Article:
When you think back on your time studying at ETH Zurich, what sticks out in particular?
DAVID MZEE – First, the enormous knowledge and expertise that come together at the university, and then also the friendships that I made. It was a very intense time that strongly shaped the course of my life. I only later realised that the feeling of togetherness is particularly special among sport students. With sports, you become closer to each other, and the experience of winning, fighting, losing and learning together creates a strong bond, both on and off the field.
What lessons did you learn at ETH that still stick with you today?
I learned how to think better, in addition to all of the deep subject-specific knowledge that I learned. By this I mean carefully observing, expressing myself precisely, making thorough arguments, and applying consistent reasoning. I was also able to see just how many competent people there are who are fully dedicated to making positive changes in the world, in ways both big and small.
How and when did you hear about the ETH Foundation for the first time?
I think it was when I was telling a classmate about the good grades I’d received on my first-year examinations. He himself was a recipient of the ETH Excellence Scholarship – a performance-based scholarship from the ETH Foundation – and said it could be something for me as well. Even though I didn’t think I’d be able to beat out all the competition, after a lot of thinking I decided I wanted to give it a shot.
How were your studies as an Excellence Scholarship recipient?
First of all, the Excellence Scholarship gave me a lot on an emotional level. It was amazing to belong to such a select group and to have the privilege to receive special mentoring during your Master’s studies.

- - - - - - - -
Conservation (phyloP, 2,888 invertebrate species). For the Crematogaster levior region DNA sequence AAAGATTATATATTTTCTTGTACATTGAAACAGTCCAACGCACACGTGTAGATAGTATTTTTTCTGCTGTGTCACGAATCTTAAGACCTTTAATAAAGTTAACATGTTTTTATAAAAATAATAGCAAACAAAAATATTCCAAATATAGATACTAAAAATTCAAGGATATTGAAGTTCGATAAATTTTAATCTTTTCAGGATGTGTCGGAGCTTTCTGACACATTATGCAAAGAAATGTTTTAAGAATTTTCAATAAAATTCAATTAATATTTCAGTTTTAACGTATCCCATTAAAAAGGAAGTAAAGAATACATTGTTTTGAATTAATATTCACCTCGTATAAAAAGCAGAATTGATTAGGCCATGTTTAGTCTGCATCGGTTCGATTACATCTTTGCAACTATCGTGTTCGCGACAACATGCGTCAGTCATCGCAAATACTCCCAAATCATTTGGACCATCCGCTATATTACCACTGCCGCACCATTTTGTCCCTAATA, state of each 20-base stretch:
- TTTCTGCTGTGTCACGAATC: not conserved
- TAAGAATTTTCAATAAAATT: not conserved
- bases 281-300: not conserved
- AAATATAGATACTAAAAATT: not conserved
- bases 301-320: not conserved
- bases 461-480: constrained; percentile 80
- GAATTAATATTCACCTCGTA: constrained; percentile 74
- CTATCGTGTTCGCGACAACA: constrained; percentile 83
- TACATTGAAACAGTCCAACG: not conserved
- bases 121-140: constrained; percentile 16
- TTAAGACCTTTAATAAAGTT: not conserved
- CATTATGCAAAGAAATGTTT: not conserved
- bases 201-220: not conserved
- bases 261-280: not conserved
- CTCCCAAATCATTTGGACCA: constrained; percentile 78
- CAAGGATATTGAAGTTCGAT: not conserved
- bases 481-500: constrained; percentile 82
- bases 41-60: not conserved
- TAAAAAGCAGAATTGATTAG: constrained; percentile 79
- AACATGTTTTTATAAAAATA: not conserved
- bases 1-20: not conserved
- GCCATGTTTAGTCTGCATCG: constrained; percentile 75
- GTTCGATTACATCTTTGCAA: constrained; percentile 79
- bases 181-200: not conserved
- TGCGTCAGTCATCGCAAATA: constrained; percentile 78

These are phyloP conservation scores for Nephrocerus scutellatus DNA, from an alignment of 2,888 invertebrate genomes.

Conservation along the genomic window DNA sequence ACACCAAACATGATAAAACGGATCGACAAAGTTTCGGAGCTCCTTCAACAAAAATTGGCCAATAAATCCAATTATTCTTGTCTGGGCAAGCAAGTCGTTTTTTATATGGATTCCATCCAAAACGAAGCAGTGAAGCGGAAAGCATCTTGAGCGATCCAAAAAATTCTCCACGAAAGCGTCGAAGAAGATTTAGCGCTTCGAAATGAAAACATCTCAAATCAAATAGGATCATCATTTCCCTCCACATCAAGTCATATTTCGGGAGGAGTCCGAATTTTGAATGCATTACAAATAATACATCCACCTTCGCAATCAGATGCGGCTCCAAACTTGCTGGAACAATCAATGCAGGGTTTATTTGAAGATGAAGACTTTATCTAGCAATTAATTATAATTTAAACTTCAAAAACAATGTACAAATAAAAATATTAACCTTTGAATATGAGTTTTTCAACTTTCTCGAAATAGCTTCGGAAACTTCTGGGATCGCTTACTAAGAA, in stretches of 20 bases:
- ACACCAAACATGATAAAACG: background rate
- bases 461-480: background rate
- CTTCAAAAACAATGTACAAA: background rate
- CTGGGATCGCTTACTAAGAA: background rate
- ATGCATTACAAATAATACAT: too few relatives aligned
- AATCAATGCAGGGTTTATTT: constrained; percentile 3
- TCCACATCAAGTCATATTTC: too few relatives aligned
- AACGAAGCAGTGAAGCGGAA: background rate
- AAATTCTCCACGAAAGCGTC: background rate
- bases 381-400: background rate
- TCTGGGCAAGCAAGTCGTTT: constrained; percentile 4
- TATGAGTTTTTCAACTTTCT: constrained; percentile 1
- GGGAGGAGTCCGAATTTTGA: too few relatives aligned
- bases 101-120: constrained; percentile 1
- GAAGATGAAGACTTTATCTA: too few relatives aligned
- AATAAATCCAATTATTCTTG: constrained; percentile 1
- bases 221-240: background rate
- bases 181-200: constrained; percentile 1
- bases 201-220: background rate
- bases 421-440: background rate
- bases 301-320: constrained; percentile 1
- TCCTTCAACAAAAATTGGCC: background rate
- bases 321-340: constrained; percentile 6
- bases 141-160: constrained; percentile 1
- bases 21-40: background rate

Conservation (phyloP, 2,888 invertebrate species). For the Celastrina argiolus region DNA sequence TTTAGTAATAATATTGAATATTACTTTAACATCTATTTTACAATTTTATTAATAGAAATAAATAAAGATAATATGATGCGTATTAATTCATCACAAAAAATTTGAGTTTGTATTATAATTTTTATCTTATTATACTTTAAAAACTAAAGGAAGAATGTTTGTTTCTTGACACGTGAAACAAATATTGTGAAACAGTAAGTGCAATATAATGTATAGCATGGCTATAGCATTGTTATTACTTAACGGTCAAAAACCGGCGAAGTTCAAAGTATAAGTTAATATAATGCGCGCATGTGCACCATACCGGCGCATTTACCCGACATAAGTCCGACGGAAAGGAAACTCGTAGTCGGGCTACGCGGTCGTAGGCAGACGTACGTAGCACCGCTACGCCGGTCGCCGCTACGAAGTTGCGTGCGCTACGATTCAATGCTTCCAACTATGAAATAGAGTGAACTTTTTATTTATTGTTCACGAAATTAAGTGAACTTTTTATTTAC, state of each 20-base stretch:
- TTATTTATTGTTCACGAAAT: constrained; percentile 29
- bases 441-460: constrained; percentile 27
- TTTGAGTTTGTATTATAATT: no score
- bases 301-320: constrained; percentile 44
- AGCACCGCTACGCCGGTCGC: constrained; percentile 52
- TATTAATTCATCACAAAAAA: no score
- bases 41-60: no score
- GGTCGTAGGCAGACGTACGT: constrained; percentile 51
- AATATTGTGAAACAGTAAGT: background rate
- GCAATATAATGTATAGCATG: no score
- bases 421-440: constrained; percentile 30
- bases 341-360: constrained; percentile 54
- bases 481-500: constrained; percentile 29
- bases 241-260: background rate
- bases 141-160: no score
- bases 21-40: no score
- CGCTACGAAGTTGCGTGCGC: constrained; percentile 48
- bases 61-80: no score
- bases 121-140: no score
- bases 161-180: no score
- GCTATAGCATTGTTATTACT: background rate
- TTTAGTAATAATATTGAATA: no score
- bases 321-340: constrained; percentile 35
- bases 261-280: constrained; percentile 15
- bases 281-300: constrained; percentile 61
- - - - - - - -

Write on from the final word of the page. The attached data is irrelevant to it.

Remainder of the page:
The financial aspect was worth a lot, too: it was definitely a relief not to have to think too much about having to earn money. I was able to fully concentrate on my studies. That I was finally awarded the Willi Studer Prize for my achievements in the Master’s programme was then the icing on the cake.
What was your experience with the ESOP community?
I was less involved than I’d have liked. In addition to lectures, my Master’s thesis and internships, I also had to tend to my rehabilitation, my duties as a wheelchair rugby player for the national team, my parallel study programme to receive a teaching certificate for athletics, and then later I took part in a study with electrode implantation. At the few ESOP events I did go to, I found a very diverse and open-minded crowd where I felt both comfortable and intellectually stimulated.
How did the scholarship impact your career and development?
After the electrode implantation study was published, I ended up in headlines around the world and got more and more requests to give talks. Thanks to the scholarship, I had another chapter to tell in my life story: going from being an average student to receiving an academic scholarship at one of the best universities in the world. That’s why I want to give something back today and am doing my part to keep the amazing Excellence Scholarship programme going. It fills me with great joy to support new waves of young people who are doing their Master’s at ETH and to help them follow their dreams and pursue excellence.
What advice would you give to ETH students today?
Think critically and question things, even things that seem obvious. Take responsibility and ownership. Be honest with yourself and power ahead.